Stefanie Contreras, marketing and communications manager for ASU Prep, contributed to this story.

Mary Beth Faller

reporter , ASU Now


Engineering grad’s hard work secures a promising future

May 31, 2019

Five years ago, Amanda Thart had no idea she’d be embarking on her career as an engineer in the defense industry.

The recent electrical engineering master’s degree graduate from the Ira A. Fulton Schools of Engineering at Arizona State University will begin a job as an electrical engineer at Raytheon Missile Systems in June. Amanda Thart Amanda Thart Download Full Image

When she began studies at ASU, Thart said, “I wanted to make an impact, but I had absolutely no idea how to go about it,” and the security field wasn’t even on her radar.

Her skills in math and science, and a special engineering program in high school called Project Lead the Way, led her to choose electrical engineering as a major. She found in ASU a college destination not too far away from her family but also a school that would give her the most opportunities, and she took full advantage of them.

“I was specifically drawn to ASU because there were a lot of extracurricular opportunities I wanted to get involved with, a lot of big companies were coming here looking for students and there are a lot of opportunities for undergraduate research,” she said. “I liked that."

Getting started in research early and jumping straight into to the ASU Grand Challenge Scholars Program opened door after door, especially in the security field, her chosen Grand Challenge theme.

Thart's first research project as a freshman was in Fulton Schools Assistant Professor Paulo Shakarian’s Cyber-Socio Intelligent Systems Lab. Her project involved looking at military events happening in Iraq and Syria and then identifying the causal relationship between them to predict what might happen next by using historical patterns and machine learning. The cross-disciplinary experience in Shakarian’s lab also gave her the first opportunity to be a co-author on peer-reviewed research journal articles.

“It was important for me to get involved in research that early, and Dr. Shakarian was willing to take me on even though I didn’t have any computer science experience,” Thart said. “My involvement (in Shakarian’s lab) opened the doors to so many things. I was not only able to get an introduction into computer science but I was also able to get an internship early.”

In addition to internships with Raytheon and Moog Broad Reach, Thart participated in the Engineering Projects in Community Service program, known as EPICS, at ASU and was a NASA Space Grant recipient. These experiences enabled her to apply her knowledge to hands-on engineering projects.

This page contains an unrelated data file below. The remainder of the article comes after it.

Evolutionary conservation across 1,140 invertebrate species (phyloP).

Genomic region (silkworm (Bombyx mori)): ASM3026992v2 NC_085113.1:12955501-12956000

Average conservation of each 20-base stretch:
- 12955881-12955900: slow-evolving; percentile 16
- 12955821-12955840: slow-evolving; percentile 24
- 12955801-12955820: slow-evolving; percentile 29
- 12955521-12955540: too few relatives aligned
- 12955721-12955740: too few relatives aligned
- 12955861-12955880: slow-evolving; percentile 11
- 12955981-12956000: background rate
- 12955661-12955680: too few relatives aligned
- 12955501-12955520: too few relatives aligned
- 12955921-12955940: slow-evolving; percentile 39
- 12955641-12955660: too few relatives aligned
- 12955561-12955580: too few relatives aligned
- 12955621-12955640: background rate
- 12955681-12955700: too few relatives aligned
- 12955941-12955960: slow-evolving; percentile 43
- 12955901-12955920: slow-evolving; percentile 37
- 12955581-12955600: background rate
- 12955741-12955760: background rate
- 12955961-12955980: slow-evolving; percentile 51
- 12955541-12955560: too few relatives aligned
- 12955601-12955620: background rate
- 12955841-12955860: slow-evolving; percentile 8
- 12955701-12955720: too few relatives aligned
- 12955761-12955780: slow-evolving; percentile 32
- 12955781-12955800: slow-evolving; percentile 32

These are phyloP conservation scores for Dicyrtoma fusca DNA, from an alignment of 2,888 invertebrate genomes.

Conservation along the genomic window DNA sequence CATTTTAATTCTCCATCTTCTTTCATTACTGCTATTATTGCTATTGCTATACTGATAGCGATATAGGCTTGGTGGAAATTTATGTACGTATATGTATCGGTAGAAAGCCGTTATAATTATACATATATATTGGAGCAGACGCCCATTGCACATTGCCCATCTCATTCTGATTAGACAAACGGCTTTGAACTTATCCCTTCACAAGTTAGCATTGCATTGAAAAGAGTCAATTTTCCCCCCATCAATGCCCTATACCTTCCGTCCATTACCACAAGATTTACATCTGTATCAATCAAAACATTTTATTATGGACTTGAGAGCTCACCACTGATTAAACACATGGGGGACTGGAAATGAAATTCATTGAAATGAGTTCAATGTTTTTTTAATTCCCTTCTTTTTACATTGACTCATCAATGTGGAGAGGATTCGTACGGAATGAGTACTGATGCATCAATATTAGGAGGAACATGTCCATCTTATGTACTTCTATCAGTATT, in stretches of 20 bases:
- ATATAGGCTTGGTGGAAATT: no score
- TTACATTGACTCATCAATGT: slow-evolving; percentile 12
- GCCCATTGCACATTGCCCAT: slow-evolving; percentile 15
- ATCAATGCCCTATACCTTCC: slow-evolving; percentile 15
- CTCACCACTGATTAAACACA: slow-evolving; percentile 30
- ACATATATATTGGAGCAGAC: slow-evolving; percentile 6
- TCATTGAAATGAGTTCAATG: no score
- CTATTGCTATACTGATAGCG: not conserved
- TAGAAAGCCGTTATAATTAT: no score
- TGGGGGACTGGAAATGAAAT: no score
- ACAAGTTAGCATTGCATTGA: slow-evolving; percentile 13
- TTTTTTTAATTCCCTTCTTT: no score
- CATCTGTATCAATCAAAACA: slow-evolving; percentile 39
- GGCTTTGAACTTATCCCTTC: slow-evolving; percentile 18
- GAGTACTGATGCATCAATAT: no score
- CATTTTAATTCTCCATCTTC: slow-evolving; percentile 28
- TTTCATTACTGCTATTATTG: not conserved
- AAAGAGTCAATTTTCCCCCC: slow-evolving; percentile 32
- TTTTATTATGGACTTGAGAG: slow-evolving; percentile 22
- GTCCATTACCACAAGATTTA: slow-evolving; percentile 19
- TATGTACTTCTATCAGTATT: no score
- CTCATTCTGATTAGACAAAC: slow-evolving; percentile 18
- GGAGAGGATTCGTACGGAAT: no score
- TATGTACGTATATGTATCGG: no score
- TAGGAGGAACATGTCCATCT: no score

“Actually doing engineering and being in an engineering environment is different than learning things in class,” she said. “You’re never going to know what engineering is truly like until you take the knowledge you learn in class and apply it in a real-world setting.”

She also conducted research during her undergraduate years through the Fulton Undergraduate Research Initiative and for her thesis as an honors student in Barrett, The Honors College.

Thart joined the ASU chapter of the Society of Women Engineers and was a member of the STEM sorority Phi Sigma Rho and the electrical engineering and computer science honor society Eta Kappa Nu.

Her most memorable moment at ASU was presenting at the NASA Space Grant Symposium during her junior year. Though she had been involved in undergraduate research since her freshman year, this experience was the first time she had presented her research to a crowd instead of at a poster session.

“It was specifically that moment that was significant because it felt important that I was standing there, presenting research that was backed by an organization like NASA,” she said. “It was something I never expected to do when I came to college.”

Thart’s undergraduate experience culminated with a Moeur Award, the prestigious honor given to students who earn a 4.0 GPA for all classes taken at ASU. She was especially proud of this achievement because of how challenging her classes were and it meant she had successfully pushed through the ups and downs of her engineering degree.

But her educational journey wasn’t over yet. She immediately moved into the 4+1 accelerated master’s degree program in electrical engineering. Pursuing an advanced degree was an easy decision for Thart as she always knew she wanted one — to follow in the footsteps of her mom. This spring, Thart joined more than 930 Fulton Schools graduates who earned master’s degrees.

During both her undergraduate and graduate studies, mentors such as Robin Hammond, director of the Fulton Schools Career Center, and coworkers at her internships helped her figure out what she wanted to do in her career and how to get there.

Finding a role model in Laura McGill, vice president of engineering at Raytheon, helped Thart see how she could use her engineering skills and be a leader.